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What is Dendrology?

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  • Last Modified Date: 12 November 2016
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Dendrology is a subfield of botany which focuses on the study of woody plants. Many people often take the term “dendrology” to refer specifically to the study of trees, although it can encompass shrubs and woody vines as well. There are a number of applications for dendrology, with dendrologists working in environments which vary from lumber companies to environmental organizations. Training in this field is offered at a number of colleges and universities around the world.

As with other aspects of botany, one area of interest in dendrology is decisive identification. Dendrologists learn to identify woody plants, and to differentiate between species and subspecies which may display very subtle variations. They also produce identification guides for use by dendrologists and laypeople alike, and participate in the process of verifying the discovery of new species of woody plants, confirming that a discovery is original, determining who deserves the credit, and describing the new species in general.

Dendrologists are also interested in phytoanatomy, the anatomy of plants. They can study root systems, trunks, bark, leaves, needles, flowers, cones, and other anatomical features which may be present on woody plants to learn more about their function. The study of plant anatomy can also include analysis of ancient plant specimens such as those found in fossils, and the study of pollen, reproductive processes, and related topics. Phytopathology is also a topic of interest, with dendrologists studying disease processes in plants which can vary from fungal disease to parasitic infestations.

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Generalized research to learn more about woody plants is another area of focus within the larger study of dendrology. Research can include everything from identifying plant species which could be used in environmental cleanup to studying the role of woody plants in society. Dendrologists may be interested in the economic value of plants, the breeding of pest-resistant cultivars, or the development of new ornamental plant cultivars which may be of interest in the nursery trade.

This field of botany can be pursued in the field, lab, nursery, classroom, forest, or garden. A dendrologist may work for private organizations, governments, educational institutions, and non-profits, doing a range of different kinds of work. For example, when people learn about the hardness ratings of wood, purchase furnishings made with sustainably produced wood, buy new ornamental trees for their gardens, or use a plant identification guide to identify a plant they see on vacation, they are benefiting from dendrology.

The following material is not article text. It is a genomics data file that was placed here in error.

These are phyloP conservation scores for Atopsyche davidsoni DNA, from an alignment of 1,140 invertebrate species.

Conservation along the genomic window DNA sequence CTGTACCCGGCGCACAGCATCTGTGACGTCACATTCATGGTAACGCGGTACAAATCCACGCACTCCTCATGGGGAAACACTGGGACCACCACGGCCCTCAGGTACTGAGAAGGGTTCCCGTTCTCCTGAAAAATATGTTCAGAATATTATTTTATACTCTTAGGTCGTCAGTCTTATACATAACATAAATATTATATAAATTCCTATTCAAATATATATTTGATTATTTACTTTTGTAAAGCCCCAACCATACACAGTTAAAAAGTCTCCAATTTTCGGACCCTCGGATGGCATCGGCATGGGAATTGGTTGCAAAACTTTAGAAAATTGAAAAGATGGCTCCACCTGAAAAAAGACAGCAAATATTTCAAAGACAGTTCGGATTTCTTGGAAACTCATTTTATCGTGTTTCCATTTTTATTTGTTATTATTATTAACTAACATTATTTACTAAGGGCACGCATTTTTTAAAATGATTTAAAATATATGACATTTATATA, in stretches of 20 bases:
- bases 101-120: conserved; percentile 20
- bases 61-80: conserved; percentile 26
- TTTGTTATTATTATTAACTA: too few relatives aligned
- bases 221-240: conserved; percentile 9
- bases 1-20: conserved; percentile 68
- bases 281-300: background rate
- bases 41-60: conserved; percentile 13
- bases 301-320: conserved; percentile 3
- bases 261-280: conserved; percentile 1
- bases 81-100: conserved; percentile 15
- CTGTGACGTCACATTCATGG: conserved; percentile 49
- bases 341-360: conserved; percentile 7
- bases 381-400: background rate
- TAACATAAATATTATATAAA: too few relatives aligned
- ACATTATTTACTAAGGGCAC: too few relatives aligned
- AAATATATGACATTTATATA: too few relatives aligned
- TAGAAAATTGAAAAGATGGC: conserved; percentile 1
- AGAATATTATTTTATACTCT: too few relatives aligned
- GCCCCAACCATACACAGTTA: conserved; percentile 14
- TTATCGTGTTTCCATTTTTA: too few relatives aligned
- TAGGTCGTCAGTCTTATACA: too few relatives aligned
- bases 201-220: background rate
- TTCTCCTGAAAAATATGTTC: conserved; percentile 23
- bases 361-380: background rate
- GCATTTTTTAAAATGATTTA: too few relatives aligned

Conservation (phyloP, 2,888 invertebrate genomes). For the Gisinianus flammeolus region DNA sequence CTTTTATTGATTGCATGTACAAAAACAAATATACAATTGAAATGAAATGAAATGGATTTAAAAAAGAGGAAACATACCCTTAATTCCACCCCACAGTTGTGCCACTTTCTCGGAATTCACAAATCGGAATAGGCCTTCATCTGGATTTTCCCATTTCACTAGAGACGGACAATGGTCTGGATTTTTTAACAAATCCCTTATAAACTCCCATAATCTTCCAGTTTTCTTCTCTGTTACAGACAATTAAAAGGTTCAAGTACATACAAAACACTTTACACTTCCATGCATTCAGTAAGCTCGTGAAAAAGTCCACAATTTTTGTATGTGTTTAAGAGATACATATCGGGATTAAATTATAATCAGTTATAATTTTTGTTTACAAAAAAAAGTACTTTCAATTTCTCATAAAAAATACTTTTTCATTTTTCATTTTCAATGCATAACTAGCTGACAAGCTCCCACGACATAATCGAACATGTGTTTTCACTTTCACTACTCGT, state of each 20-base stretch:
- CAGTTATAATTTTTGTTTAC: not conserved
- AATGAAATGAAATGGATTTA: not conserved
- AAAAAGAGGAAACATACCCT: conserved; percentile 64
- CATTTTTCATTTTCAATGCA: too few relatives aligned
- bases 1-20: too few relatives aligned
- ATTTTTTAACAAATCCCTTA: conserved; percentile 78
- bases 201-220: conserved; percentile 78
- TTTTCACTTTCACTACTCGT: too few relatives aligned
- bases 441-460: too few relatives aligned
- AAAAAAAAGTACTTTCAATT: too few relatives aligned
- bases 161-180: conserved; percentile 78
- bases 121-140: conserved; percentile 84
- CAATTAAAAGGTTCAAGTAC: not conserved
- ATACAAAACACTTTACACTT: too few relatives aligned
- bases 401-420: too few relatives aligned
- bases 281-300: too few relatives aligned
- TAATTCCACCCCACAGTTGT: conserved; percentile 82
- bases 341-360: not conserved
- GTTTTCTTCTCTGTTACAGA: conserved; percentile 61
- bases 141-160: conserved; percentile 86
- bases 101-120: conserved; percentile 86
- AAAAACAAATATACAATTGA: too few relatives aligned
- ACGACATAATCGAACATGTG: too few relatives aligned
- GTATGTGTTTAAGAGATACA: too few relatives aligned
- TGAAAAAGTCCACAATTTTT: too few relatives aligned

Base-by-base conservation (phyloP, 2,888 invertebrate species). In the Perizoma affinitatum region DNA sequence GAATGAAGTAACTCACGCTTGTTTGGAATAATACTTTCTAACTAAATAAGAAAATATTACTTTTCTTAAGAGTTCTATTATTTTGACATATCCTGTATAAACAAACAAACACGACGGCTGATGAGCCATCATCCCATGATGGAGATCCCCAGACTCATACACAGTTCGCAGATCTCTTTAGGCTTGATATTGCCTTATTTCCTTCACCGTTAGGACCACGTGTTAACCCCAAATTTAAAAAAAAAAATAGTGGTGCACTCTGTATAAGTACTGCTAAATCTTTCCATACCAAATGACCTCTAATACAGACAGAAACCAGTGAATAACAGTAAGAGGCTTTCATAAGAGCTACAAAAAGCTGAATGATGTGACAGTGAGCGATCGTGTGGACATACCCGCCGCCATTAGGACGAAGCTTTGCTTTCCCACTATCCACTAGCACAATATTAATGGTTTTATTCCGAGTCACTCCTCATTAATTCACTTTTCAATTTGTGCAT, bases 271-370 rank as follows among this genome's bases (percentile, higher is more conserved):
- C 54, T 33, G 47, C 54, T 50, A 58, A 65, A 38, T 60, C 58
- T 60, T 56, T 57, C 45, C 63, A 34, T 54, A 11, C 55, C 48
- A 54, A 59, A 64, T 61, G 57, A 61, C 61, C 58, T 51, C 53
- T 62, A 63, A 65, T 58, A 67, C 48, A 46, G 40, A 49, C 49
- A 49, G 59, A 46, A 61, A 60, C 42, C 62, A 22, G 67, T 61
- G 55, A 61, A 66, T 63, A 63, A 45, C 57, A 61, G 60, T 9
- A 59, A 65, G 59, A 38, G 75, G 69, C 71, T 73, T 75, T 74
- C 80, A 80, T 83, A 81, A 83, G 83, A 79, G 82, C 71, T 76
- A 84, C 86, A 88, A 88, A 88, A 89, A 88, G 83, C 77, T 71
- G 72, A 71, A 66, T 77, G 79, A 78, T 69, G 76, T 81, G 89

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TreeMan
Post 3

Dendro is also one of the cornerstone classes of any forestry program, as well. A forester wouldn't be of much use without knowing what trees were in the forest!

I loved taking dendrology in college. It was extremely challenging but rewarding once I had memorized over 100 tree species.

Many local parks and forest districts have special dendrology hikes or field trips that teach some of the most common trees in the area. If the opportunity arises, I would definitely take one of the classes. You wouldn't believe how impressed your friends are when you can name all the trees you see.

Emilski
Post 2

@cardsfan27 - Thank you for mentioning the VT dendrology key.

I know the trees in my yard, but I found an odd tree as I was walking the other day. The bark looked "warty," and I had never seen anything like that before. I used the key, and it turns out it was a hackberry. I'll definitely be adding that to my list of interesting trees.

cardsfan27
Post 1

For anyone interested in tree identification, there is a Virginia Tech dendrology website that has a terrific key to almost every plant in North America.

It helps to guide you through all of the important questions and explains the vocabulary along the way. I've used it several times and have always found what I was looking for. Plus I've learned a ton of new dendrology terms along the way.

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